Begin the hike from the Glacier Gorge Trailhead, which is located near the end of Bear Lake Road. There is minimal parking at this trailhead, so consider using the park's free shuttle bus if you are visiting during the peak summer months or on a weekend. A Park & Ride is located across from Glacier Basin Campground a little ways down the road. Park your car there and ride without worry to the second shuttle stop -- Glacier Gorge.
Begin by dropping down and quickly crossing Tyndall Creek after just 1000 feet, then hang a right followed by an immediate left at Glacier Basin Junction. The trail is well signed, so make sure you're on track for Alberta Falls. Beautiful stands of quaking aspen lead you to a prominent overlook followed by a set of easy switchbacks up to Alberta Falls.
Alberta Falls is one of the park's most popular day hikes. Enjoy the views, and then press on and watch the crowds diminish. Wrap your way around the base of East Glacier Knob, passing the North Longs Peak junction, until you arrive at the Mills Junction. Follow the signs straight ahead for "The Loch," or take a short spur on the left for a look at the stunning cascades of Glacier Falls.
Continue through a narrow valley where the waters of Icy Creek rush over huge boulders. Ease up on your pace as the trail steepens and briefly switchbacks through this section. Then, quite suddenly, The Loch materializes in front of you. If you are feeling tired, this is a great turn-around spot. There is a large rock on the left-hand side as you approach the water that is a great place to take a rest, or many other spots found along the perimeter of the lake that offer more solitude.
Skirt the lake on its northwestern flank and keep following Icy Brook through a flat valley. Stretches of the creek in this section are so scenic that they cannot be described.
Looking ahead, you'll see Timberline Falls looming above you. As you exit the treeline, the trail begins to gain elevation very quickly. Over the next 0.15 miles you'll climb over 200 feet. Take things slowly as you approach the falls, and enjoy the scenery opening up below you. Depending on the snowpack and time of year you're visiting, Timberline Falls may actually be running down a portion of the trail. The route climbs up the low-angle chute to your right. This is the most challenging section of the hike, as it requires the use of your hands to ascend. While this section is entirely 3rd class a fall could cause some serious injury. Evaluate how you are feeling before attempting this scramble; Timberline Falls is another great turn-around point if you are uncertain.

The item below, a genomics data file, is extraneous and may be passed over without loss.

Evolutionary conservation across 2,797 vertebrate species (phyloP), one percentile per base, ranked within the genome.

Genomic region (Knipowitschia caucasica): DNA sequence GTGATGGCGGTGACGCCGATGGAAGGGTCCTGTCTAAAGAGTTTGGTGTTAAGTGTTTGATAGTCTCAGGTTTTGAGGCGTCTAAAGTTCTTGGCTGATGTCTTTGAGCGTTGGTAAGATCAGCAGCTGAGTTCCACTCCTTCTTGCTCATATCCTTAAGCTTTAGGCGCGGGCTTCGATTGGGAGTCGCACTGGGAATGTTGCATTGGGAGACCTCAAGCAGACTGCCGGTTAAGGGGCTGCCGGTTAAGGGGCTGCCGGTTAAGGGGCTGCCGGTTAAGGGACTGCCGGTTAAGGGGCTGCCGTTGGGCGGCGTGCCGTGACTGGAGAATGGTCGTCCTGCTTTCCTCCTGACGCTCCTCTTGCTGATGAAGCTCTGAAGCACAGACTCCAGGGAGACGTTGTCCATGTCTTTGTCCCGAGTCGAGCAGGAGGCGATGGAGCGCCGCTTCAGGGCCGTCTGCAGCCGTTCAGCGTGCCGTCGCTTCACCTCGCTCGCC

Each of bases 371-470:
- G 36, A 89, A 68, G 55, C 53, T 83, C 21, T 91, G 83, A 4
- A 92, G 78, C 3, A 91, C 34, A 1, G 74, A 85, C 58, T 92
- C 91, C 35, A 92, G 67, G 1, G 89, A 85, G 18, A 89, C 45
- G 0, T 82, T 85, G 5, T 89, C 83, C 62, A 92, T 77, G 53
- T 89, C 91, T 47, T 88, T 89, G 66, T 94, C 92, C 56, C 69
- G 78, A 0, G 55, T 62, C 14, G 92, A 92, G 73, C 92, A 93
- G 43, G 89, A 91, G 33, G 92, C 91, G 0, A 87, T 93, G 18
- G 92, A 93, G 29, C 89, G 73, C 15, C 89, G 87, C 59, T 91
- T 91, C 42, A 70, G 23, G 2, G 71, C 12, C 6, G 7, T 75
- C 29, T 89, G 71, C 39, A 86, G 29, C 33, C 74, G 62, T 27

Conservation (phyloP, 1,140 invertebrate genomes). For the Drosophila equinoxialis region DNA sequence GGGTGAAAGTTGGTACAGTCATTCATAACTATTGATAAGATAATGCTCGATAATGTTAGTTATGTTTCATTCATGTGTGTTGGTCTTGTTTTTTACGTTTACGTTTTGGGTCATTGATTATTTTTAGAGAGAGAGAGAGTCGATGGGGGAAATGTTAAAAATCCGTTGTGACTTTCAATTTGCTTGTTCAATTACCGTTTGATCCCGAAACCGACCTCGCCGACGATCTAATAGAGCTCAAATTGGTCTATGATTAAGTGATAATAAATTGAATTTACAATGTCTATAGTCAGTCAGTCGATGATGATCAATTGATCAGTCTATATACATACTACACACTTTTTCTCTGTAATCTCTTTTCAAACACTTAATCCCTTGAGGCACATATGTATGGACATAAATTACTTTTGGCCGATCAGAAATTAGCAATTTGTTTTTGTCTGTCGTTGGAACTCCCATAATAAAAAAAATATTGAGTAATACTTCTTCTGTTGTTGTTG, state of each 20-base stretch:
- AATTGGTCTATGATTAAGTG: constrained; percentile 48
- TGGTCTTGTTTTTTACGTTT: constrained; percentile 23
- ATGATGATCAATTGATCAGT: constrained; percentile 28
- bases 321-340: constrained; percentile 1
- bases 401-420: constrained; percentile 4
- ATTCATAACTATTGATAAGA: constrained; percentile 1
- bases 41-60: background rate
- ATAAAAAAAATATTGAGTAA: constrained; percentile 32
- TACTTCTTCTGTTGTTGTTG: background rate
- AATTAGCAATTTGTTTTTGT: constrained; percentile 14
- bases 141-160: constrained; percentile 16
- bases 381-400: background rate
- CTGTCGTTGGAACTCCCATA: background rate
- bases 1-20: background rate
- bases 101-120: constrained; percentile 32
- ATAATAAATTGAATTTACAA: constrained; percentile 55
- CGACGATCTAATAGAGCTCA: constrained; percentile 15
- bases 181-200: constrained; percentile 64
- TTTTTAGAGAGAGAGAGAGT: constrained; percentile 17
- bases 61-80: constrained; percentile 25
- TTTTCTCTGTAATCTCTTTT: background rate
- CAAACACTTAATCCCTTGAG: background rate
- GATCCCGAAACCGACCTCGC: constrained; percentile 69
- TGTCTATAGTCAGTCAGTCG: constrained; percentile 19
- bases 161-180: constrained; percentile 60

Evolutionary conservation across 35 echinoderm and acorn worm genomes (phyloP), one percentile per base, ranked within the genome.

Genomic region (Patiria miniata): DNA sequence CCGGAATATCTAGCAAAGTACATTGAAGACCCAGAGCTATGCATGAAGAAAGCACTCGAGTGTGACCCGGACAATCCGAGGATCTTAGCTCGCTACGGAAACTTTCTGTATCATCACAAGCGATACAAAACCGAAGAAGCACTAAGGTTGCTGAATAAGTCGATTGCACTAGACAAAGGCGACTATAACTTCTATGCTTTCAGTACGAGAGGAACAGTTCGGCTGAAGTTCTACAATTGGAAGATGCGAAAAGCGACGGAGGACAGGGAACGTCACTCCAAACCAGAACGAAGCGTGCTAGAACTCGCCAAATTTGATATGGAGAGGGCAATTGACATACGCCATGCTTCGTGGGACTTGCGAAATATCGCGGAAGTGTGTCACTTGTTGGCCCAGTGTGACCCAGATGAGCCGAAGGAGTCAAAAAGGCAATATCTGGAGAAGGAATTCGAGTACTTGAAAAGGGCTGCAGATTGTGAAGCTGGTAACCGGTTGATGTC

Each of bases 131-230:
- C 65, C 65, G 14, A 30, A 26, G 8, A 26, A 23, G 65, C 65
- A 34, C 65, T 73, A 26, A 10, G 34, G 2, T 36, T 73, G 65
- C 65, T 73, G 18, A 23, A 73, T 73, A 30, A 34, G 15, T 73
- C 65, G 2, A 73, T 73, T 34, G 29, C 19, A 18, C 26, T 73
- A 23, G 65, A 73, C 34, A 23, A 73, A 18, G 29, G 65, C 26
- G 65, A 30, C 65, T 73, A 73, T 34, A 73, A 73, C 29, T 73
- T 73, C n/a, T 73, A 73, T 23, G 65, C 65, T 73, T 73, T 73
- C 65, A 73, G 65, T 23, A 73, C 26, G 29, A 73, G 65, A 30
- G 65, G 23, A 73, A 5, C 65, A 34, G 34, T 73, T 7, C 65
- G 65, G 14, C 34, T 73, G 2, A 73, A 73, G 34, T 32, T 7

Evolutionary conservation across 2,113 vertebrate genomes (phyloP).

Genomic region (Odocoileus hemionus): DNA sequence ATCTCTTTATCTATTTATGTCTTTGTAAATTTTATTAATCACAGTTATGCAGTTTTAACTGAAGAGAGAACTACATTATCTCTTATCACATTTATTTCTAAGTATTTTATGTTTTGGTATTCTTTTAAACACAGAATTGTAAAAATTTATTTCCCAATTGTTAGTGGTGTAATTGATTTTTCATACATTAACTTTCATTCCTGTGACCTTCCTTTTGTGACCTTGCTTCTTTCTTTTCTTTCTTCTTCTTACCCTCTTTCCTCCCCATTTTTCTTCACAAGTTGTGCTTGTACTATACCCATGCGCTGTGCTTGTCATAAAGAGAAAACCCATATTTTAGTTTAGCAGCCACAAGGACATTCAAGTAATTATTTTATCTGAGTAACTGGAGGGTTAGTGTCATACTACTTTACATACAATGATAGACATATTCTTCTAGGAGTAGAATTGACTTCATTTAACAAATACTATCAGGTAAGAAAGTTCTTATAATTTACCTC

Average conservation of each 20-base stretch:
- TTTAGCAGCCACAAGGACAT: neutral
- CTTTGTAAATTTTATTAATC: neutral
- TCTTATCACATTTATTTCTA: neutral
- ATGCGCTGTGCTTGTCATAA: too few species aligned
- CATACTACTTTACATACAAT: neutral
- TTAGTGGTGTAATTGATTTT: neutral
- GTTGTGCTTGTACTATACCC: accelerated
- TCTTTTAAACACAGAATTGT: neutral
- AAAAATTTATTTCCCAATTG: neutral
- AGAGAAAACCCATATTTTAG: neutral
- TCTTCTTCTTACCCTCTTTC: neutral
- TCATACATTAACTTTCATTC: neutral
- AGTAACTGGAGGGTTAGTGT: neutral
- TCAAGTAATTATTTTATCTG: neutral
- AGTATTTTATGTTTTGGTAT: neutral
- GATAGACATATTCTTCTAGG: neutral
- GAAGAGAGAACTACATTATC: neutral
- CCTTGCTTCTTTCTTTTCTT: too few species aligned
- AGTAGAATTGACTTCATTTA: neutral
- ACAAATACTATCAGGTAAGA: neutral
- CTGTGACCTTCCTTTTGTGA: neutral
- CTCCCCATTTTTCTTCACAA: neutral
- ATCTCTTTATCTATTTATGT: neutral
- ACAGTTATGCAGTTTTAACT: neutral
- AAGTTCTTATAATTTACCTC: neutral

Move slowly and carefully as you ascend the chute. The challenges are short-lived and the angle quickly eases off, providing beautiful views across the Lake of Glass.
Continue along the northwest flank of the Lake of Glass towards Sky Pond. The final section is only a quarter-mile long, and it doesn't get much better than this. Weave your way through meadows covered in alpine flowers, edge along the cliffs overlooking the lake, and hopscotch across rocks to the edge of Sky Pond.
Sky Pond sits in a beautiful cirque of peaks, famous for both their climbing and their prominence. The Sharkstooth stands to the northwest. Look for rock climbers on the stunning Petit Grepon route found among these fingers of rock. Taylor and Power Peak form the opposite walls of the cirque, with the Taylor Glacier nestled high among their slopes. Thatchtop guards the entrance to the east, separating Sky Pond from Glacier Gorge.
Sky Pond is best appreciated over a long period of time. Explore the edges of the lake until you find the perfect spot to sit and relax. Watch the clouds billow over the mountain peaks, jump into the ice cold lake for a refreshing swim, and then warm your body against the hot rocks. This is the life!
Return by retracing your steps, or take the slightly longer loop past Lake Haiyaha and Dream Lake to the Bear Lake shuttle stop.